• Sick Buddhists in hospital may also request a visit from a monk or nun, but in some Buddhist cultures this is only for the terminally ill.


  • Refer to the sections on ‘Body language and behaviour’, ‘Language and communication’ and ‘Seating’.
  • Buddhist monks, nuns and some lay spiritual leaders are highly regarded by their communities and are often called upon for counselling and advice.

Death and related issues

Death and the grieving process are particularly significant and important for all religious communities. Some sensitivities related to Buddhism include the following:

  • A Buddhist would normally do their best to help a dying person attain a good rebirth by ensuring that the quality of their final moment of consciousness is as peaceful and free of fear as possible (see above, ‘Key beliefs’). This is helped if visitors stay serene and calm and help the dying person recollect their good actions. A calm and peaceful environment is helpful.
  • Often a dying Buddhist will ask to see a Buddhist monk or nun of their own tradition to give him or her encouragement, spiritual support and sometimes chanting of Buddhist scriptures or blessings.
  • Dying Buddhists may request that all pain killing or other drugs, which impair clarity of mind, be withdrawn shortly before death.
  • Buddhists would usually have no objection to an autopsy, though most Buddhists would prefer that the body be left in an undisturbed state for as long as possible. Mahayana Buddhists prefer the body to be left untouched for up to eight hours while Tibetan Buddhists usually wish it to be undisturbed for three days.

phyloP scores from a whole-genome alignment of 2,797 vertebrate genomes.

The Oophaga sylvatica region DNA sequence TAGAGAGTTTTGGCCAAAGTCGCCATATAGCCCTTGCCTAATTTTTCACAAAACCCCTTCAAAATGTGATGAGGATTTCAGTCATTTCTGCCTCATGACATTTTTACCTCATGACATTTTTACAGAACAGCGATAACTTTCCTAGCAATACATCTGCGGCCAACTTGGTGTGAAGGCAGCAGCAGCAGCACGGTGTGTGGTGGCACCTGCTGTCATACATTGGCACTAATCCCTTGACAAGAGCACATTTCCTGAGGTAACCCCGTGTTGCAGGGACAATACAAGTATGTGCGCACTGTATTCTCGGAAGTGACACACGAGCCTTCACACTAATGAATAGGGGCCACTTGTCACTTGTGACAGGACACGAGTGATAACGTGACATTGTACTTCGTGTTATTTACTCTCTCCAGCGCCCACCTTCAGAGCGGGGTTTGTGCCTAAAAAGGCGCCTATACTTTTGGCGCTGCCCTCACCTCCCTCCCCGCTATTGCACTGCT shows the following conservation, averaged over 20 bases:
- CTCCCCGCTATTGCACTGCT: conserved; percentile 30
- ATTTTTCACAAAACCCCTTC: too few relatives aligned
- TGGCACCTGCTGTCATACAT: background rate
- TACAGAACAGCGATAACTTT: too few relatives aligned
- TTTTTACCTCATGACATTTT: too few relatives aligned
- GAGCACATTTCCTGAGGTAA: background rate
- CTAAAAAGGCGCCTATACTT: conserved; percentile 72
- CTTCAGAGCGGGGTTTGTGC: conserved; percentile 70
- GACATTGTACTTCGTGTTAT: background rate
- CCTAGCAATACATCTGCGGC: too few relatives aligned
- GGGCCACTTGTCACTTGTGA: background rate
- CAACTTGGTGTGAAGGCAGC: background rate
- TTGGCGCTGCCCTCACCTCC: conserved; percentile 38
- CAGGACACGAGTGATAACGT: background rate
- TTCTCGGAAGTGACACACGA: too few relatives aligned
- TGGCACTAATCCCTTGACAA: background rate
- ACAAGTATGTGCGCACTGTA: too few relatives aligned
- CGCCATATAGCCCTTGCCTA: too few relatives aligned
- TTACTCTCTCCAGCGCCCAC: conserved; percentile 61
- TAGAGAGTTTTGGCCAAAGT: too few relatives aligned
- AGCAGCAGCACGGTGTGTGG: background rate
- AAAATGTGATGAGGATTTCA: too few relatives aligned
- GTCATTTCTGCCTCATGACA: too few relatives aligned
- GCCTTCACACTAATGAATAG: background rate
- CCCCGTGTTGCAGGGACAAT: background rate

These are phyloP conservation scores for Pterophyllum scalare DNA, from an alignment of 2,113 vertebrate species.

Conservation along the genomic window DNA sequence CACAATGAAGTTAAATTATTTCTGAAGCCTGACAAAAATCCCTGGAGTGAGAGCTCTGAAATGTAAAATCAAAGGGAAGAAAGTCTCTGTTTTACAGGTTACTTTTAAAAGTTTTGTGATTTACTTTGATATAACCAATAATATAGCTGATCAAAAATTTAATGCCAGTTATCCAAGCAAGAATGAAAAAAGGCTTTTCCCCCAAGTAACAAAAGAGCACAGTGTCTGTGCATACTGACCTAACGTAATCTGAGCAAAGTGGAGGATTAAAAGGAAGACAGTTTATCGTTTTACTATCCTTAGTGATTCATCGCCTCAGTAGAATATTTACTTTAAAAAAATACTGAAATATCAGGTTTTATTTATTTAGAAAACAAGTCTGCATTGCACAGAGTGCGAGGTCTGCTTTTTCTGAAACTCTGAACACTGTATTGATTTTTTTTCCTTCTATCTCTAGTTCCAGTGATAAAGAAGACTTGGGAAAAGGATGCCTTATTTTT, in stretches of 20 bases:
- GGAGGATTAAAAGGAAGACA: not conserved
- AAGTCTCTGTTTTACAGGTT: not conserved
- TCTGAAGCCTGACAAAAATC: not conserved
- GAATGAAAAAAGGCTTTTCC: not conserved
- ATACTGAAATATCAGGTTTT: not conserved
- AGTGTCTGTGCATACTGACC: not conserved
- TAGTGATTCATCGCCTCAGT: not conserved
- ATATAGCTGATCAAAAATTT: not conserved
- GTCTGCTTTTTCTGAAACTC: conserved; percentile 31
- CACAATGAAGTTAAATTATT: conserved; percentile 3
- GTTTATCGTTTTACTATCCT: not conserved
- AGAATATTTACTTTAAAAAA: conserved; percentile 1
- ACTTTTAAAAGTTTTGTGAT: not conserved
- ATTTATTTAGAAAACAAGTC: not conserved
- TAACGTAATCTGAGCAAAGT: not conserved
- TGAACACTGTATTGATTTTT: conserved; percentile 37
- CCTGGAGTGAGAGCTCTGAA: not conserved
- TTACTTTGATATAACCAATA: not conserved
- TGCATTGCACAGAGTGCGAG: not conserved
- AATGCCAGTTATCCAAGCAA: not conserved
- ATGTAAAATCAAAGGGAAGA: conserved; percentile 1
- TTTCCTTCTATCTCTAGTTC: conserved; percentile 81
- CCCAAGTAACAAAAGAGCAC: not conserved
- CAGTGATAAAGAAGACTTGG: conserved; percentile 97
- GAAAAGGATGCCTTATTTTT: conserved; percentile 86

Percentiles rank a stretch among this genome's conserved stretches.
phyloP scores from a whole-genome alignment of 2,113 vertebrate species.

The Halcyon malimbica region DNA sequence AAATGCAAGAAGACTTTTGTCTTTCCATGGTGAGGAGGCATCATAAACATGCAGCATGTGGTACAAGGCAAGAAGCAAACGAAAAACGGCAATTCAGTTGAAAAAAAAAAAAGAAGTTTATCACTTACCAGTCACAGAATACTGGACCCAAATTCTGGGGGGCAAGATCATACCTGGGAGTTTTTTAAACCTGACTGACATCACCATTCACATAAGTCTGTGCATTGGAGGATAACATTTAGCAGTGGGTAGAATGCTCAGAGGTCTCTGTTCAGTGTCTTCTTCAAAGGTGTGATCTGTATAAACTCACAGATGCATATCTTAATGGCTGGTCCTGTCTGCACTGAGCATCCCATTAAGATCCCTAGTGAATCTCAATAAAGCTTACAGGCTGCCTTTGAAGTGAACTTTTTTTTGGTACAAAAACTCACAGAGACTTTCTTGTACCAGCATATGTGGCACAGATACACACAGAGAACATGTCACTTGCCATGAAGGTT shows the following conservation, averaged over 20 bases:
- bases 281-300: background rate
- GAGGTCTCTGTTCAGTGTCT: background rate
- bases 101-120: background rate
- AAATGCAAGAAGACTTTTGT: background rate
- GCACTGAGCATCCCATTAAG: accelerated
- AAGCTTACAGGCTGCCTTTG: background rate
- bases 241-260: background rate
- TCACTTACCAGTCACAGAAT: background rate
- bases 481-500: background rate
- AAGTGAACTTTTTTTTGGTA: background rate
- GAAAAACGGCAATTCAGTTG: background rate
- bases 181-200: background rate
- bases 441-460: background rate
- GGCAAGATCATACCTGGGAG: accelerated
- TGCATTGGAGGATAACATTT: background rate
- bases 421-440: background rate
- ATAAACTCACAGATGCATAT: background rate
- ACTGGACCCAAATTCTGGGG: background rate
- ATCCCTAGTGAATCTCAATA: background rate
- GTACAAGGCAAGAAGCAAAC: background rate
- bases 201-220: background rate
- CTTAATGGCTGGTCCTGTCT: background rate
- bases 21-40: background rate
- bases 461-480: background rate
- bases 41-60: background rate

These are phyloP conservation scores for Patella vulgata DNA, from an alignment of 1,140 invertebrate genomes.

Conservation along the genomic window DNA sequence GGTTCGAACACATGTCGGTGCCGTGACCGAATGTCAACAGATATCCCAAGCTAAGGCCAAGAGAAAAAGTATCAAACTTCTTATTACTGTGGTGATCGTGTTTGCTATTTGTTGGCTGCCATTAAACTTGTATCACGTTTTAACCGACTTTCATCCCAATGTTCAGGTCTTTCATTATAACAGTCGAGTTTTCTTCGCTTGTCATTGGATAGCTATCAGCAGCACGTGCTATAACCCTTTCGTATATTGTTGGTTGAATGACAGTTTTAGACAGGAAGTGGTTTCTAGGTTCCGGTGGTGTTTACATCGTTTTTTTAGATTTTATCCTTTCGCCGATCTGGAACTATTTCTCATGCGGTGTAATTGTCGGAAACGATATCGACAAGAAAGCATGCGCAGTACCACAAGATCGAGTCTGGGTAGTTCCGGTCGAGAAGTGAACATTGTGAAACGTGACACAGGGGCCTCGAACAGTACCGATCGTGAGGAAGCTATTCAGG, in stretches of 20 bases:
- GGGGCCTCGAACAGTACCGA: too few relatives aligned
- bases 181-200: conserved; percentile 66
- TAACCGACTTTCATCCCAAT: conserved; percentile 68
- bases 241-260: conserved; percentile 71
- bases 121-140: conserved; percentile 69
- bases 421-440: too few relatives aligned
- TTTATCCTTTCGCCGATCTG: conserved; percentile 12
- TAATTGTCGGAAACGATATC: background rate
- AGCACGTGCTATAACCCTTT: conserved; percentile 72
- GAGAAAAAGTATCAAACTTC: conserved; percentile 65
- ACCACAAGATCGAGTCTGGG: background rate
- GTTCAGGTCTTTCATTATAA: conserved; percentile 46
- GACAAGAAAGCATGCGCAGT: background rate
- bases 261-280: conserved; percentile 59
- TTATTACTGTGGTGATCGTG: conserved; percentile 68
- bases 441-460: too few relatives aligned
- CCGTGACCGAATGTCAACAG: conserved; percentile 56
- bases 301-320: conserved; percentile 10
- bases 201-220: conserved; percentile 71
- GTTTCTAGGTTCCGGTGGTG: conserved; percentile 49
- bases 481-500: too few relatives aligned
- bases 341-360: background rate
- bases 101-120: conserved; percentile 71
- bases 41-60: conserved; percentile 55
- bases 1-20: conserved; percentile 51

• After a Buddhist has died, his or her relatives will often perform acts of generosity or religious observance in their name and dedicate the power of that goodness to the wellbeing of the deceased.
  • Buddhism does not prescribe any particular preparation of the corpse or type of funeral so this will vary depending on cultural traditions. Cremation is common, though Chinese Buddhists prefer burial. Sometimes the ashes of the deceased are kept or enshrined in a Buddhist temple or monastery.
  • Buddhist funeral services are normally performed by Buddhist monks or nuns.

Further enquiries

This information sheet has been produced by the Office of Multicultural Interests with the support of the Buddhist Society of WA. For further information please contact the Buddhist Society of WA.

Correspondence can be forwarded to:
The Buddhist Society of Western Australia
18–20 Nanson Way
Nollamara WA 6061
Telephone: (08) 9345 1711
Fascimile: (08) 9344 4220

Email address: